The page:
Tuesday, 1 October 2013

Loch Ness

Saturday was what I came to Scotland for! We got on a Student Tours Scotland coach bus at 8 am, with a backpack full of fruit and sandwiches, and began the three and a half hour journey into the highlands. It was actually really fun - Gary, the Student Tours leader is a gifted storyteller... or something. He kept us well entertained, and sitting at the very back of the bus with Holly, Rebecca, Isabella, Jared, Shayna and Taylor sort of felt like a throwback field trip with your friends. We drove right past Loch Lomond, which always puts the song in my head for the rest of the day. It was a beautiful foggy morning, and as we drove further toward to highlands and through Glencoe, Gary told us the truth about the Scottish mountains.
As it turns out, Scotland was once inhabited by only giants and witches (or "wetches" in Glaswegian...), and the witches were annoyed by the giants always crushing them to death. So the witches turn all the giants into mountains, and lost all their powers becoming humans. Which kind of explains why the Scots are such weirdos - they're actually Squibs. Anyway - it was worth it, because I have never seen anything like the Scottish mountains. I've never seen mountains bigger than, say, Mt Tremblant in Quebec, so seeing these massive formations was truly breathtaking. They're tremendous rock formations, all of them with some kind of waterfall or creek running down them. The rocks are covered in long, shaggy, unbelievably green grass that actually makes the whole mountain look soft and beautifully rolling. So much of the country we drove through was completely barren of any kind of settlement. It was truly wild and gorgeous.

Some shots from my seat on the bus

Ruins of Urquhart
Our first destination was the ruins of Urquhart castle in Inverness. The castle was built right against the banks of Loch Ness. It was apparently one of the best placed castles, with perfect position to defend from both land and water. I can't believe how much of the castle still stands after these hundreds of years. Both of the Historic Scotland sites I've visited so far seem to have a real investment in recreating and restoring the original conditions. Where the castle was ruined, a sketch of what could have been was always accompanying the area. For example: the stables and the pigeon house in Urquhart were just the rubble of the walls, but we could clearly make out a horse stall, and four remaining pigeon holes. The castle was also an incredible place to see Loch Ness. The lake is huge and long, and we couldn't have gone on a nicer day to see it.

Loch Ness and the highland mountains.

From the castle, we went to a sweet B&B/farm also right on the edge of Loch Ness. It was run by a lovely English woman who raised horses and highland cows, mostly to keep the grass nice an trim. The B&B was at an old pier that poked out on old stone over the lake. It was a warm day, so standing on the pier was a perfectly comfortable viewing point of Loch Ness stretching out around the property.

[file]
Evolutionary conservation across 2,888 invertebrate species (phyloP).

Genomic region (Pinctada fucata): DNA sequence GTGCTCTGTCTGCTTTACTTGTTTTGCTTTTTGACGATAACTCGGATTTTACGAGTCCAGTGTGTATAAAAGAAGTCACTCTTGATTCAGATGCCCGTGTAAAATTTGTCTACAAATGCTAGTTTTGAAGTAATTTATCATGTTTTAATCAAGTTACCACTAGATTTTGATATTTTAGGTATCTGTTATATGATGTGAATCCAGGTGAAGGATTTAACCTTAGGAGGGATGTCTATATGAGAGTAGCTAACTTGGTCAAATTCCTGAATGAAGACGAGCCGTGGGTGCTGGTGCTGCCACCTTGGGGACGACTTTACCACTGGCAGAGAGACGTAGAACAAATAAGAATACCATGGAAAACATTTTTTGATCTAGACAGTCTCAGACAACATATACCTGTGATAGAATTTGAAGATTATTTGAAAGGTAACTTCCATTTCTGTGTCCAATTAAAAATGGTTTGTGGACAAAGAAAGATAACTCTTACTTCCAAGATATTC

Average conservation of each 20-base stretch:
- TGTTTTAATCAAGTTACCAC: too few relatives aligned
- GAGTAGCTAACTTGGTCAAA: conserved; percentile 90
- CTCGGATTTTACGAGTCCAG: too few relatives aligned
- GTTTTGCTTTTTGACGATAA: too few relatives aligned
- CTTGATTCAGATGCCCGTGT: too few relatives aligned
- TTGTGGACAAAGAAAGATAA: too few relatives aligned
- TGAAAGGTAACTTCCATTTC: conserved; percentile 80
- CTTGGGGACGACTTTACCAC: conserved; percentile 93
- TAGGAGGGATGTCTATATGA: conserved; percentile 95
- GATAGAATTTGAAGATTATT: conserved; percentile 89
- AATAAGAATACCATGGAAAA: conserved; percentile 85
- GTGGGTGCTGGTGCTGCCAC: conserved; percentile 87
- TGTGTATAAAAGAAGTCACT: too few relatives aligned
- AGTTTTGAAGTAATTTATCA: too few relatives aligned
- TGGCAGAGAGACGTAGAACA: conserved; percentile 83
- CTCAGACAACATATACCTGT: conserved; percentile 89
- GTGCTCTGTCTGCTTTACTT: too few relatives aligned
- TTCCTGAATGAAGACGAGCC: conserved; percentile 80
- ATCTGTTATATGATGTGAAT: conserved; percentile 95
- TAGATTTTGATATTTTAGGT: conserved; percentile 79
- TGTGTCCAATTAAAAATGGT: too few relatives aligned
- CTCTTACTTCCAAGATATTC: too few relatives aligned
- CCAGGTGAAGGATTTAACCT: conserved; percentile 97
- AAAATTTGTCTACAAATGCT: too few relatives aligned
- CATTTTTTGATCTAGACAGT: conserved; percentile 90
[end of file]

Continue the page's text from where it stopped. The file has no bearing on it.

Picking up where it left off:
It was so cool to be at the farm. We had full run of the place, so Holly and I went hunting for the hilarious highland cows. I have a soft spot for cows - actually I love them. I love big animals of all kinds, and cows are so hilarious I can't help but love hanging out with them. Even more hilarious than the dairy cows of Ontario I'm used to are the highland cattle of Scotland. They are huge and lumbering as cows are, but at the same time they are woolly and super hairy - the rock stars of the cow world.

The elusive highland cow.
We found this one trying to disguise itself behind a bush, but we weren't taking no for an answer and decided to go make some bovine friends. It was a bit of an adventure through the mud and cow pies, across the stream (Holly stone-stepped, I took off my socks and shoes and walked right through it). We were a bit nervous about the horns on them, but like I said, cows are awesome. They just sort of lay there while we goofed around. 
Making new friends.

We wandered from the farm into the little town of Fort Augustus with about an hour to kill. We found a pub beside the lift locks called the Lock Inn, so we decided to take another Scottish leap: haggis. There were seven of us and we had ordered one plate to share. I'm not sure how the others felt, but I'm virtually fearless about food so I couldn't wait to dig into it. It came in two round slices garnished by berries in a whiskey mustard sauce that was perfect. Personally, I loved it and probably could have eaten the whole plate myself! It definitely will not be my last time having some while I'm here. Delicious!!!

*** Some blog updates:  Scroll down to the very bottom of this blog and see a slideshow of my entire photo album. On the sidebar you can visit my online photo album and browse all of my pictures from the trip.

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